By Jack Ox, Jeremy Hight, and Erik Champion.
Originally posted on Leonardo Electronic Alamanac.
For this special issue of Leonardo Electronic Almanac, we invited papers and artworks that deal with the emerging practice of data visualization as an immersive experience. Data has long been the property and domain of screen-based collection, archiving, processing and interaction.
The emergence of new processes, functionality and ways of interacting with information is opening up several new areas of great possibility in which the data allows newfound thematic and engaging forms of immersion, as well as innovative and perception-reshaping interaction. Consider a simple analogy; to swim in a pool is to understand three-dimensionality, interaction, spatial relationships and a macro-micro view, as well as contextual and embodied interaction. Can we swim with data? How do we build, debate and discuss the future and shape of immersivity in its relation to data? Can the representation of data as an immersive environment be considered a creative accomplishment or support creativity in action or as spectacle? How does this change the way we collect and archive information? How does it relate to our ways of interacting with information in study and analysis? How can this enhance or fuse key aspects of image projection, virtual reality, augmented reality, new media and even locative media?
We looked for essays, interviews, reports and other forms of writing that look at spatialization and layering of information, a greater sense of immersion, new forms of visualization and depth of field, precedents, future applications and connotations, our relationship to immersion and information inherently as how this applies to this new area.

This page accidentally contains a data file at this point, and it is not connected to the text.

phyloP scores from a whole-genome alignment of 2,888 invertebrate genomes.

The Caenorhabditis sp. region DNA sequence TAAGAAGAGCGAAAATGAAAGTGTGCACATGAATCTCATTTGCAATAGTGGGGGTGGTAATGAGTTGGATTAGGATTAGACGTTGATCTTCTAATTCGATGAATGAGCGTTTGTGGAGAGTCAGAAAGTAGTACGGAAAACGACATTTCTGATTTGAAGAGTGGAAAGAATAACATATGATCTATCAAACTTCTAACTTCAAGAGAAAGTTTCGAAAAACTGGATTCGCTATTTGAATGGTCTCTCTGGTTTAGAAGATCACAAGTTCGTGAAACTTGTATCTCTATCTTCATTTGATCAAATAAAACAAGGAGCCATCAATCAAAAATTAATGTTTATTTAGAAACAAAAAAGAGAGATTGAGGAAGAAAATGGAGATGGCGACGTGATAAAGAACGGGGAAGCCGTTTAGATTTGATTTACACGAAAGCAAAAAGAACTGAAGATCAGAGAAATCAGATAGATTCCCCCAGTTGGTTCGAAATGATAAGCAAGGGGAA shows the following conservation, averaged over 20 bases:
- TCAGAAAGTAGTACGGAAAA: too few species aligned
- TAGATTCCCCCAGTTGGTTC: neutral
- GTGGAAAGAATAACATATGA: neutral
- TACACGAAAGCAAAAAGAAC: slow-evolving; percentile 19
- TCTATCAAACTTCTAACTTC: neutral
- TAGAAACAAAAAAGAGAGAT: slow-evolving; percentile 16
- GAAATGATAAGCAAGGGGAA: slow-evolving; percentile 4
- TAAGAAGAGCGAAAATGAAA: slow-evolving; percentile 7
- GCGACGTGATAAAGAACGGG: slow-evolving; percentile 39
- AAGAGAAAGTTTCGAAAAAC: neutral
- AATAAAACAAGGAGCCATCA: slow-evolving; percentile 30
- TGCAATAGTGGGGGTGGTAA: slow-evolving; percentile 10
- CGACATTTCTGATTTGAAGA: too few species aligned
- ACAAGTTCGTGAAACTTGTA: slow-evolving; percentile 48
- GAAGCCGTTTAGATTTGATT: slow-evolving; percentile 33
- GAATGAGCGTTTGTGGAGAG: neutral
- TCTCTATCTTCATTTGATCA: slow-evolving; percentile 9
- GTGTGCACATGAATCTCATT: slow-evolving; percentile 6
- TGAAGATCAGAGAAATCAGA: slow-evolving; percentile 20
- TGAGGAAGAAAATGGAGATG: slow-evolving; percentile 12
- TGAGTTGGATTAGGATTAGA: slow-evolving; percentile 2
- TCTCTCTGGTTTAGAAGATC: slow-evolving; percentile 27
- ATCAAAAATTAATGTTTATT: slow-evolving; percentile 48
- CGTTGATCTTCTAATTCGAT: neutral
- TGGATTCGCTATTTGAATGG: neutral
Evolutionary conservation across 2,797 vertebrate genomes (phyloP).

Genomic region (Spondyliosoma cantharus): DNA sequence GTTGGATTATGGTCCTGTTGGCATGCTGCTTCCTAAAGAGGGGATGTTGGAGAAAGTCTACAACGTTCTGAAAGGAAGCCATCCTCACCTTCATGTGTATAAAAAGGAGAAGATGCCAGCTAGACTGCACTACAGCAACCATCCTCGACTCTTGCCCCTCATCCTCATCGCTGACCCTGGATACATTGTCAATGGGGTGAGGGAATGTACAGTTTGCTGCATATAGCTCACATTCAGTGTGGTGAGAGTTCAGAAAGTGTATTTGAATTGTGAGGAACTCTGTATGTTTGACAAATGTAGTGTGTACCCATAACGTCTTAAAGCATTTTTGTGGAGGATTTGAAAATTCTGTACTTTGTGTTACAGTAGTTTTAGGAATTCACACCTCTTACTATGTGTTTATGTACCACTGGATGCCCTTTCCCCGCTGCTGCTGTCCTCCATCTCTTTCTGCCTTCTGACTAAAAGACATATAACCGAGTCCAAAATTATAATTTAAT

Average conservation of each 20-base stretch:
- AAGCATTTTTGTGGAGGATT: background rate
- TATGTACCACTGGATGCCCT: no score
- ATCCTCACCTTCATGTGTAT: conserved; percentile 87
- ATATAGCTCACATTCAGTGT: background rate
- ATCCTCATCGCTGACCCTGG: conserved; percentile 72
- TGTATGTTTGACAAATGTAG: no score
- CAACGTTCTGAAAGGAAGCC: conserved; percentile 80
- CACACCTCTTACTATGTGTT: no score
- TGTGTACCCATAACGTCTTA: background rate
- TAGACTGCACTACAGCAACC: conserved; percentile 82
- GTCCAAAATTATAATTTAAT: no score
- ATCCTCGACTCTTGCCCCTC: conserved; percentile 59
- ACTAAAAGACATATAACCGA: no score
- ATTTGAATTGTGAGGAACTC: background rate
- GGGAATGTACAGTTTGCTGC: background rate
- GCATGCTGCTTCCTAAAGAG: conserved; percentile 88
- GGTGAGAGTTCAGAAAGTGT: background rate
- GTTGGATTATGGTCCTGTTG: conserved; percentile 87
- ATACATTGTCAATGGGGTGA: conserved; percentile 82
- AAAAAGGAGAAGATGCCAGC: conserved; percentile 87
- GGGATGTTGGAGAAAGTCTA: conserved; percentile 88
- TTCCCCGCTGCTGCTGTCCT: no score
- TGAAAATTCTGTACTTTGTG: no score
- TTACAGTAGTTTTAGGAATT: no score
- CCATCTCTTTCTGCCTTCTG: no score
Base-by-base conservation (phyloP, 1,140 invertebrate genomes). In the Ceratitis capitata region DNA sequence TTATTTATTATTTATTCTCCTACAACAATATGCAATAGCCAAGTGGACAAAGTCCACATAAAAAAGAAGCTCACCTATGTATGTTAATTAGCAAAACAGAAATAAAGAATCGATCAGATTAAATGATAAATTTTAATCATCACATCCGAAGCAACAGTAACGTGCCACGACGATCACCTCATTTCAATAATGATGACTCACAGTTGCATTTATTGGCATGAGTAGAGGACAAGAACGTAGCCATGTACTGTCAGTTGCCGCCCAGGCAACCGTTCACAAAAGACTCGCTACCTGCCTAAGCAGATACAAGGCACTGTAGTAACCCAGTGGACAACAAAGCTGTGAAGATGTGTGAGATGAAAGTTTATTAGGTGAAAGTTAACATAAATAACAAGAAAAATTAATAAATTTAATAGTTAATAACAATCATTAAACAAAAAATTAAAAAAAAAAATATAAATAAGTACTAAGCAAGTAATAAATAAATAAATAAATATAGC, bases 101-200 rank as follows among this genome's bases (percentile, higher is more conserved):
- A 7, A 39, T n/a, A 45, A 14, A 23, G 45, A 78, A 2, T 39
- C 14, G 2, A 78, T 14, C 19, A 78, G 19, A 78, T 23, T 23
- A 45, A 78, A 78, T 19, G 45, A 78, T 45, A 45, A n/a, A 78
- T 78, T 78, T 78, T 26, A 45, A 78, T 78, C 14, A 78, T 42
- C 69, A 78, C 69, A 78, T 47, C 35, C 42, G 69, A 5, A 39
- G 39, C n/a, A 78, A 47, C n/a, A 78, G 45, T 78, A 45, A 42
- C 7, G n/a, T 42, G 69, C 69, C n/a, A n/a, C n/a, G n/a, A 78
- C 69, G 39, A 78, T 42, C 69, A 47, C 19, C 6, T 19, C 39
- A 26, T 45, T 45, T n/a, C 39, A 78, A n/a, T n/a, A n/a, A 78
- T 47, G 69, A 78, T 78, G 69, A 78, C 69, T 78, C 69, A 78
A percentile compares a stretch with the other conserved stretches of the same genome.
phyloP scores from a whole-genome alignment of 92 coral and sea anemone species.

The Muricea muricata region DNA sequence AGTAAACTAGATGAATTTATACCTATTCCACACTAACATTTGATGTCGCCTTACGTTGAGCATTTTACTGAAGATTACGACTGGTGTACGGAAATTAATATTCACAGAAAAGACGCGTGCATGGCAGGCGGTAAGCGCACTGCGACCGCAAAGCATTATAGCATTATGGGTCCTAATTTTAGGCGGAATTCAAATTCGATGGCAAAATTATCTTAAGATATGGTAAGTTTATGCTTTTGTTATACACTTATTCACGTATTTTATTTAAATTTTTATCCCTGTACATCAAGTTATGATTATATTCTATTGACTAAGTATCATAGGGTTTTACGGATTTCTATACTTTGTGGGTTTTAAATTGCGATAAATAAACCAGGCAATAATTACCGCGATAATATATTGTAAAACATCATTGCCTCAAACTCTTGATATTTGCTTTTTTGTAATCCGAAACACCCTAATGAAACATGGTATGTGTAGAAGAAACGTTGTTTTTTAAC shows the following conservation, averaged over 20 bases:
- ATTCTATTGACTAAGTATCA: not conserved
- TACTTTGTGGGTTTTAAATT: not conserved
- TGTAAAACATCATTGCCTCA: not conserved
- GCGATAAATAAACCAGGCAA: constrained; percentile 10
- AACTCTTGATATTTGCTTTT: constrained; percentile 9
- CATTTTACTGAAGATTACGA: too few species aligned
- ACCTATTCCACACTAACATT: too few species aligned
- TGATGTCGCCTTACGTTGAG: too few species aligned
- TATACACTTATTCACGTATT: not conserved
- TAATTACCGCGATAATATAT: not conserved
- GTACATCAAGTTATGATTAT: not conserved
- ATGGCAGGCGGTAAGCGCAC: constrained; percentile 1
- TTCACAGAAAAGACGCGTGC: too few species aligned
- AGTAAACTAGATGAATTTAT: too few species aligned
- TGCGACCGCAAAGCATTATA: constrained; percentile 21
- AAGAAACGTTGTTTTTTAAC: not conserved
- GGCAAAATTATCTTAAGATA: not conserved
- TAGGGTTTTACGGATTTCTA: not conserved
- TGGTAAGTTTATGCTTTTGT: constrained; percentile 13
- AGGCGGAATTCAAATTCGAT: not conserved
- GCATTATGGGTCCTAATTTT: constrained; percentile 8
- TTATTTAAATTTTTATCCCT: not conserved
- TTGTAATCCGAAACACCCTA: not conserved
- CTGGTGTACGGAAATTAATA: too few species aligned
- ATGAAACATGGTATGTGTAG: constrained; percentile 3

Cindy Keefer’s essay explores creative data visualizations in very early immersive and dome environments, beginning with Oskar Fischinger’s 1920s “rooms of light and musik.” Although Oliver Grau makes the point that immersive environments began as far back as Pompeian wall murals, Fischinger was a pioneer in electronic immersion. In the late 1950s, Belson’s perception-altering Vortex Concerts manipulated spatial concepts, both visual and auditory. Both artists were concerned with manipulating tradition cinema boundaries to create illusions of “endless space.”
What is the data which is being moved and looked at and through with these artists from the early 20th Century? Keefer describes Alexander László’s Farblichtmusik, a complicated instrument that played a color organ piano and multiple projectors that he played with Fischinger’s 35 mm abstract films and painted slides. The data, or the vocabulary, is created with colored light and handpainted markings on glass, while the patterns of activity and relationship between objects comprise the syntax of the data. This pattern formation comes from the domain of music, and is in fact Visual Music.
Joe Faith is concerned with different systems for viewing data, He outlines three different systems of data exploration: all using three visual elements, square points that are colored, and lines. He describes multidimensional scaling (MDS), a linear projections system that can be seen through two dimensional windows, Principal Components Analysis (PCA), a projection-based dimension-reduction technique, and he follows with his Targeted Projection Pursuit (TPP) as a method where one can move the actual data in order to detect patterns not visible in all views. This is a point we can see how valuable it could be for scientists to actively work with artists in developing rich vocabularies and spatial organization of elements. Viewing scientific data with a richer vocabulary in an immersive environment could be a leap forward in detecting patterns.